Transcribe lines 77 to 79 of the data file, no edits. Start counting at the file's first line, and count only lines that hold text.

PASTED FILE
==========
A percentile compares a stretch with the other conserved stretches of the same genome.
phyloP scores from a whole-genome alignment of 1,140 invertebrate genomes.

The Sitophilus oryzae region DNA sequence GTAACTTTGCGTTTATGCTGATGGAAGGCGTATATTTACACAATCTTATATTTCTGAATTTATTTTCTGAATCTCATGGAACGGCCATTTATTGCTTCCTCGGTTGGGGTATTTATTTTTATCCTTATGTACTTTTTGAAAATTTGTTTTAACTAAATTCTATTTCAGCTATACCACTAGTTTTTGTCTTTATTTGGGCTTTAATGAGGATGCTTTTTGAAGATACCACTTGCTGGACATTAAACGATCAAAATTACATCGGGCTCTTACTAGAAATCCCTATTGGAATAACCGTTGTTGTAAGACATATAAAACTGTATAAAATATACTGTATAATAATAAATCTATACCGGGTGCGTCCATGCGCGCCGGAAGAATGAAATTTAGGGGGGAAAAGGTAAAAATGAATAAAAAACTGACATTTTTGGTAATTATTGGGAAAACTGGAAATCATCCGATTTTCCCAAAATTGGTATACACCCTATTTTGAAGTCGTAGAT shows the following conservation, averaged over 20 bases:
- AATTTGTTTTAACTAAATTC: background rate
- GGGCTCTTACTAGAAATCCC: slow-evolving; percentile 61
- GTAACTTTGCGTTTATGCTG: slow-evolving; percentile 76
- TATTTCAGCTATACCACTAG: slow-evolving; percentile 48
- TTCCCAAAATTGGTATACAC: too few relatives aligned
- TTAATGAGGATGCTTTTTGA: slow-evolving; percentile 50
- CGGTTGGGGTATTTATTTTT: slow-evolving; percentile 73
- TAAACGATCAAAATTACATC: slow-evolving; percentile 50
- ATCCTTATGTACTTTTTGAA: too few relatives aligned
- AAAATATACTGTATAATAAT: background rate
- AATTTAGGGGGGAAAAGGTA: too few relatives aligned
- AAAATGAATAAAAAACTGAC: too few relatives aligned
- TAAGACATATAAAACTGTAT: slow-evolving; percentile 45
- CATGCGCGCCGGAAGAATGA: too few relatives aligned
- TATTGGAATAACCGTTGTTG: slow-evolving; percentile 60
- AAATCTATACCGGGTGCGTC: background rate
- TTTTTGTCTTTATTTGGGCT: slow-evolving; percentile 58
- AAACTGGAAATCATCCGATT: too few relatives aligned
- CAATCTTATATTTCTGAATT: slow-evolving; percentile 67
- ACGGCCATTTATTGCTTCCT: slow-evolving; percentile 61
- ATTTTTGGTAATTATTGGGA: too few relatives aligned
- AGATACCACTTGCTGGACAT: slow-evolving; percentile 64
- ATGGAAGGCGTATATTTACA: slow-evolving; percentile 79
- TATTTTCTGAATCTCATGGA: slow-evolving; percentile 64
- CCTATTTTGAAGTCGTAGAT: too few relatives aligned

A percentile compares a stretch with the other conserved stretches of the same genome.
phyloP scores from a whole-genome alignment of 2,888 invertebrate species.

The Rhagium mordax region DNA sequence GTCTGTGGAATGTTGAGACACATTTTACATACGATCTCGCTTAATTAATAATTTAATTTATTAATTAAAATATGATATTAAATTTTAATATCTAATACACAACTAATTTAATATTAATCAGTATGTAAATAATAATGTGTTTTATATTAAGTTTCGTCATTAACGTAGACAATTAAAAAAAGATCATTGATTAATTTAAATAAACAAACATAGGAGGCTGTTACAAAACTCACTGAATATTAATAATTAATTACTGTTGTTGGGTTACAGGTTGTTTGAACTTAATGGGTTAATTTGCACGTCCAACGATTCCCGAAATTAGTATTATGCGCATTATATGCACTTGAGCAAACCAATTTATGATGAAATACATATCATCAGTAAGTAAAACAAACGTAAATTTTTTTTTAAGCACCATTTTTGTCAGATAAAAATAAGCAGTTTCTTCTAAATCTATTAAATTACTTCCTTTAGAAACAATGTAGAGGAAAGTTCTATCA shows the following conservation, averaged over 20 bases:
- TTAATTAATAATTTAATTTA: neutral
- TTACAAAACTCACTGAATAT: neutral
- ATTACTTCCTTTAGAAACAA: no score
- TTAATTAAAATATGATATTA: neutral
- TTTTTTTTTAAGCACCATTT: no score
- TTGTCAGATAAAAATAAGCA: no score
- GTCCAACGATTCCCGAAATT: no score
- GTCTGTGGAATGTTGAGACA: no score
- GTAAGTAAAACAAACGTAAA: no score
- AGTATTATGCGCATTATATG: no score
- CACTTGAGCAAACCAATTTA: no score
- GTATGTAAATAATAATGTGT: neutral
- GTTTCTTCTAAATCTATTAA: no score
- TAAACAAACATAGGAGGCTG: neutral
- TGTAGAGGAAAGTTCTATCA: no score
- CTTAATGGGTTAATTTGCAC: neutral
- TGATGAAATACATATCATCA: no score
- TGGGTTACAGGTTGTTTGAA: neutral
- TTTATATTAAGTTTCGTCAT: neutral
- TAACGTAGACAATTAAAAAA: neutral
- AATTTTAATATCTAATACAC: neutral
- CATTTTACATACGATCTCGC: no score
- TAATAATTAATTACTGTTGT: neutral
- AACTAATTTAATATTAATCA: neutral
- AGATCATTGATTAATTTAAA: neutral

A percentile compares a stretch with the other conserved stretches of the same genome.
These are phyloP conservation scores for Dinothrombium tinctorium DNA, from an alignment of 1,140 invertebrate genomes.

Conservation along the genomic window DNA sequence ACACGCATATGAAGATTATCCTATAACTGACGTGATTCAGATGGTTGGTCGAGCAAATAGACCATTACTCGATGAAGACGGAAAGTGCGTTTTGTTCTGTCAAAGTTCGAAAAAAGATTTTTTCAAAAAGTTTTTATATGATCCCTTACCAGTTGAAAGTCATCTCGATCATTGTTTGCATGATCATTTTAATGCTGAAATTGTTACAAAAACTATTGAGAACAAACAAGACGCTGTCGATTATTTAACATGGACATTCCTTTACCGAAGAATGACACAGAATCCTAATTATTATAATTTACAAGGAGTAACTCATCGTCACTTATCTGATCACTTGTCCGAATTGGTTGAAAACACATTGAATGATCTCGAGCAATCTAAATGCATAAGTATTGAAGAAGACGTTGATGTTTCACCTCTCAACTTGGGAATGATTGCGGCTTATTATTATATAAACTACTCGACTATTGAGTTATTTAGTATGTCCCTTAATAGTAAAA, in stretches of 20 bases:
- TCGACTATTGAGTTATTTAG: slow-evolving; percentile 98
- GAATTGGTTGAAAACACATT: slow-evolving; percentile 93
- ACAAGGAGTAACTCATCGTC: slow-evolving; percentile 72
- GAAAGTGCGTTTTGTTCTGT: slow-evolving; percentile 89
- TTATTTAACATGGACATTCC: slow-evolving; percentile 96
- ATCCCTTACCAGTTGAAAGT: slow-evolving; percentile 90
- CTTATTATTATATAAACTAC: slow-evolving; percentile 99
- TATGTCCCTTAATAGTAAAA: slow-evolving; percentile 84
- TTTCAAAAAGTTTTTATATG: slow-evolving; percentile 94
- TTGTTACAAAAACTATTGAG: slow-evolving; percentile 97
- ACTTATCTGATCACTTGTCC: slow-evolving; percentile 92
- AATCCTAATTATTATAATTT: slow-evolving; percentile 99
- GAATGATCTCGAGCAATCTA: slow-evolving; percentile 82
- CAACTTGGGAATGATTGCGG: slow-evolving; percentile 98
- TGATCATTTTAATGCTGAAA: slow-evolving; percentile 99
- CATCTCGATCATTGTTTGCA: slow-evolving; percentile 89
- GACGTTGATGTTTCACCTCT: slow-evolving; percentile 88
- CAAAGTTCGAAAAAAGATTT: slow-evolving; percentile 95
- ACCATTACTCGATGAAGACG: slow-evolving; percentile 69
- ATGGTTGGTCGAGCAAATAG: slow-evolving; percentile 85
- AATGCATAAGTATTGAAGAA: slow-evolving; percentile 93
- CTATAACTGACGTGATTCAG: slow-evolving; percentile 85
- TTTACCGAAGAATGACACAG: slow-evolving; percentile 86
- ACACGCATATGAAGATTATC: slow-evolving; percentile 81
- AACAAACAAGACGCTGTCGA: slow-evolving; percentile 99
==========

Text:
- CAAAGTTCGAAAAAAGATTT: slow-evolving; percentile 95
- ACCATTACTCGATGAAGACG: slow-evolving; percentile 69
- ATGGTTGGTCGAGCAAATAG: slow-evolving; percentile 85